December 28, 2012 § Leave a comment
otto: fort mops fort
ottos mops hopst fort
otto holt koks
otto holt obst
otto: mops mops
ottos mops klopft
otto: komm mops komm
ottos mops kommt
ottos mops kotzt
– Ernst Jandl
This lipogram about Otto and his dog has no great English translation, so I’ve left it in German. Since the sound is the sense, one only has to listen to appreciate the story (it ends in pug puke):
November 5, 2012 § Leave a comment
– Edwin Morgan
The slippery snake insinuates itself in the sinewy lines and, in ouroboral fashion, begins and ends the poem. If we uncoil Morgan’s concrete creation we get this: a spontaneous obstreperous osmosis of hysterically snorting posses of sporting she-hippopotamuses spotting a little floating asp!; or, The Fall of Safari Animals. Morgan’s careful layout clusters similar letters together so that the poem looks like one tangled mess of a word, the repeating sounds tripping over each other. If we pay particular attention to the broken-off bits that book-end the poem, we get this summarization of sin:
July 28, 2012 § Leave a comment
⋃ ⋃ ⋃ ⋃
− − −
⋃ ⋃ ⋃ ⋃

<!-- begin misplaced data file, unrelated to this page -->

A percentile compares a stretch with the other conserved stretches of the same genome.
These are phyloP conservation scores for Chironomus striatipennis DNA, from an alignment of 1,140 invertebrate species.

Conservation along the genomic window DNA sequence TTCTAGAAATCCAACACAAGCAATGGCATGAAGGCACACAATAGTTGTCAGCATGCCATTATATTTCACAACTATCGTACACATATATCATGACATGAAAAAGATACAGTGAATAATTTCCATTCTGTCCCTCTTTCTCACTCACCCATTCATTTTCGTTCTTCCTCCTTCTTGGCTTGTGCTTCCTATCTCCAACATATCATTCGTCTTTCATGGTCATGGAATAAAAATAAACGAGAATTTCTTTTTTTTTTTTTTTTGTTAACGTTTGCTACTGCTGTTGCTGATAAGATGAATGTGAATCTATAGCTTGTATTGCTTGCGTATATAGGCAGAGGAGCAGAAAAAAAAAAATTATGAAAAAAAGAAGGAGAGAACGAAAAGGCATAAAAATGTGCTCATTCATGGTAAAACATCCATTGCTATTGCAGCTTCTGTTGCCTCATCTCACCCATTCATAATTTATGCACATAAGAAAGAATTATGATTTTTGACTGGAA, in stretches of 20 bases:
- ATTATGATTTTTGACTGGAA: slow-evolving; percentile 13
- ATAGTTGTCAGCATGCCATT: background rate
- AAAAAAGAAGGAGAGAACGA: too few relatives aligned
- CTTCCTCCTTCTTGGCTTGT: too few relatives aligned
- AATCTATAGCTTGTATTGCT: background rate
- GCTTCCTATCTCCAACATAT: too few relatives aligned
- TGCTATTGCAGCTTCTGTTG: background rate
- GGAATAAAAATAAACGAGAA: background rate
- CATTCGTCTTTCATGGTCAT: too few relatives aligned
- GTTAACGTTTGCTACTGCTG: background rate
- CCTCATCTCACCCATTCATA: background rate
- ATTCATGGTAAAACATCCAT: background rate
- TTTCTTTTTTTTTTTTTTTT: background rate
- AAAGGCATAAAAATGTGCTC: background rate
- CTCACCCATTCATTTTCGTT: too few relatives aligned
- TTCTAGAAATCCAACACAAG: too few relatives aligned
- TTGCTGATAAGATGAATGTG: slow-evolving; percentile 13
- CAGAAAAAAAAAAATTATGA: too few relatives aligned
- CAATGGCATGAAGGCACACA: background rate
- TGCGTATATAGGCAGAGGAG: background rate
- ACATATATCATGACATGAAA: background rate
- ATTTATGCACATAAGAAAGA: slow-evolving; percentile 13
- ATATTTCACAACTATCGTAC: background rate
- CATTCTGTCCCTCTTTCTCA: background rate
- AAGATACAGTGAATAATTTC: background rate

− − −
⋃ ⋃ ⋃ ⋃
− − −
⋃ ⋃ ⋃ ⋃
– Christian Morgenstern
Christian Morgenstern’s “Fisches Nachtgesang” is a piscine paradox: a concrete poem rendered in abstract shapes, a sound poem with no discernable sounds, a foreign-language poem that needs no translation, a metrical poem consisting of nothing but metrics that many New Formalists will no doubt never identify as a metrical poem, or even a poem at all.
The title translates to “Fish’s Nightsong”. The poem consists of alternating lines of macrons and breves, the marks of scansion in Latin and Greek poetry, reimagined as both the shimmering scales of a sleeping fish and musical notations. How wonderful to turn something consigned to the paper oceans of Classics scholars into a watermark of whimsy. The scansion marks split the poem into one of sound and one of shape.
A song at night might be a lullaby. If the macrons go thump in the night, and the breves consign a consonantal thm to their repertoire, then we get this percussive berceuse: thump-thm-thm-thump-thump-thm-thm-thm-thm-thump-thump-thump-thm-thm-thm-thm and so on. Crescendo, diminuendo, terraced dynamics. It is the fish’s heart beating, an ambient underwater soundscape, a song hummed through puckered lips, and ultimately, with no words to anchor the symbols, no sound at all. The scansion symbols are variable; one can assign any sound or instrument to them and all that remains constant is the pattern of stress they impart. Morgenstern indicates no actual sound, and the stress marks wait for a reader to come along and give them meaning. It is similar to looking at a real fish below real water and not being able to hear the swish and bubble of its aquatic world from one’s stance on shore. The sound exists beyond the water and must be imagined.